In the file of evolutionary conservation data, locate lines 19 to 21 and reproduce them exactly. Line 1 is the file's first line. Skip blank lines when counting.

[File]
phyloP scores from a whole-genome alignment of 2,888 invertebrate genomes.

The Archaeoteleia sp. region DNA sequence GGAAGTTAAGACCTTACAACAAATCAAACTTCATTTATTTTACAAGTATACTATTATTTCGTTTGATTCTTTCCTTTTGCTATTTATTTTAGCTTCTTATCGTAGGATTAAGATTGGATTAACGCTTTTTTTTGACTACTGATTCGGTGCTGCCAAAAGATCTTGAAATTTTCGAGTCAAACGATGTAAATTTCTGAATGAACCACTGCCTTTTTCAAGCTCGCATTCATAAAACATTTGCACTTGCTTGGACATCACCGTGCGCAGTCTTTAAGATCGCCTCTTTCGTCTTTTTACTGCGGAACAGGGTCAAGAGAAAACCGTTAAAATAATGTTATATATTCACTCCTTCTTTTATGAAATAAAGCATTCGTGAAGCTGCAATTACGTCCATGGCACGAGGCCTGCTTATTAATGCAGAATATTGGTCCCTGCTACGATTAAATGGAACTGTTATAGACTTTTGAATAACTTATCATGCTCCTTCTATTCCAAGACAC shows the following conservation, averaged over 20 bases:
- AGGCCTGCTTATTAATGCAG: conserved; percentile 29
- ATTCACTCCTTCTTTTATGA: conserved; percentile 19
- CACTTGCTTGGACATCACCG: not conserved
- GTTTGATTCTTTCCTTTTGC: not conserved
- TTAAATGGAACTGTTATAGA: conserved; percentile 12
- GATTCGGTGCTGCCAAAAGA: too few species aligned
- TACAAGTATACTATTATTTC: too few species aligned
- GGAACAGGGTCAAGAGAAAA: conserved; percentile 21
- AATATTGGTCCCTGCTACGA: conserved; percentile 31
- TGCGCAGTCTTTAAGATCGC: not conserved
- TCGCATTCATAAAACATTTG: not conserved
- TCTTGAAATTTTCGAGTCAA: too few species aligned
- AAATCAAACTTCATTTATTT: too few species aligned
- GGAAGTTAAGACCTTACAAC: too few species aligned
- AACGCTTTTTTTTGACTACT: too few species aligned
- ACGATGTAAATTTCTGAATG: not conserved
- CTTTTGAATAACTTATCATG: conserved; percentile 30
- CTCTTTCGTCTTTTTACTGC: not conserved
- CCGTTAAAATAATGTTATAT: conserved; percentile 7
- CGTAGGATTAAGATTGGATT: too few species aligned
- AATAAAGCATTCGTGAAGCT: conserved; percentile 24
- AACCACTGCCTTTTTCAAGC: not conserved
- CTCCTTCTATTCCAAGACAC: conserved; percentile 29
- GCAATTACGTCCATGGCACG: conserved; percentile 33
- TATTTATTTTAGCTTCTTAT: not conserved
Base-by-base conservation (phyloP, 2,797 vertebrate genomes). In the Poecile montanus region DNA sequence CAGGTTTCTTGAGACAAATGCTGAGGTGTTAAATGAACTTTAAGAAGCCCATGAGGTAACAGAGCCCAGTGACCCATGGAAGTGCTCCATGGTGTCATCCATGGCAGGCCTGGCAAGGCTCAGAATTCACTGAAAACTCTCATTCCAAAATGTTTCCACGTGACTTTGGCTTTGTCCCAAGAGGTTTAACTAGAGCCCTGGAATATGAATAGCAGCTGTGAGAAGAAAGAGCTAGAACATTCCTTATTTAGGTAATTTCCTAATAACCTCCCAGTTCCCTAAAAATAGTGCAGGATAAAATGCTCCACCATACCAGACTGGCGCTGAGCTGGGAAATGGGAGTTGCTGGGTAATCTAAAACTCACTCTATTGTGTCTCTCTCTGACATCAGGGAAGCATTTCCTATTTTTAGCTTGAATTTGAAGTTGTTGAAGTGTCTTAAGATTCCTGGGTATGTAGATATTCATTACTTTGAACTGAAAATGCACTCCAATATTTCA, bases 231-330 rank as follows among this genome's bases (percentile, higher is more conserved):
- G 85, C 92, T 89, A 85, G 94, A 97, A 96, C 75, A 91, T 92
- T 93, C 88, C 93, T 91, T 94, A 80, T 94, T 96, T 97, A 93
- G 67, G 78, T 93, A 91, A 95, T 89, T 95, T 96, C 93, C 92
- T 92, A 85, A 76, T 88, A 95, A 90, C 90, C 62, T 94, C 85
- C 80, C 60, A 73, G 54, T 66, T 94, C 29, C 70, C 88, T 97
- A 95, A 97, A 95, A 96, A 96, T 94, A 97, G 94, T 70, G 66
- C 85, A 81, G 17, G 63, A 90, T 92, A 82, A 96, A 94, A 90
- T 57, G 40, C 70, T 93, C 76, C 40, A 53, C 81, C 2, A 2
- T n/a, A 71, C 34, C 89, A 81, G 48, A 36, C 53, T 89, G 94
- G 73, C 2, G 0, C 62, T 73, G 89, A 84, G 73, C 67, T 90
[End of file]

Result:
- CTTTTGAATAACTTATCATG: conserved; percentile 30
- CTCTTTCGTCTTTTTACTGC: not conserved
- CCGTTAAAATAATGTTATAT: conserved; percentile 7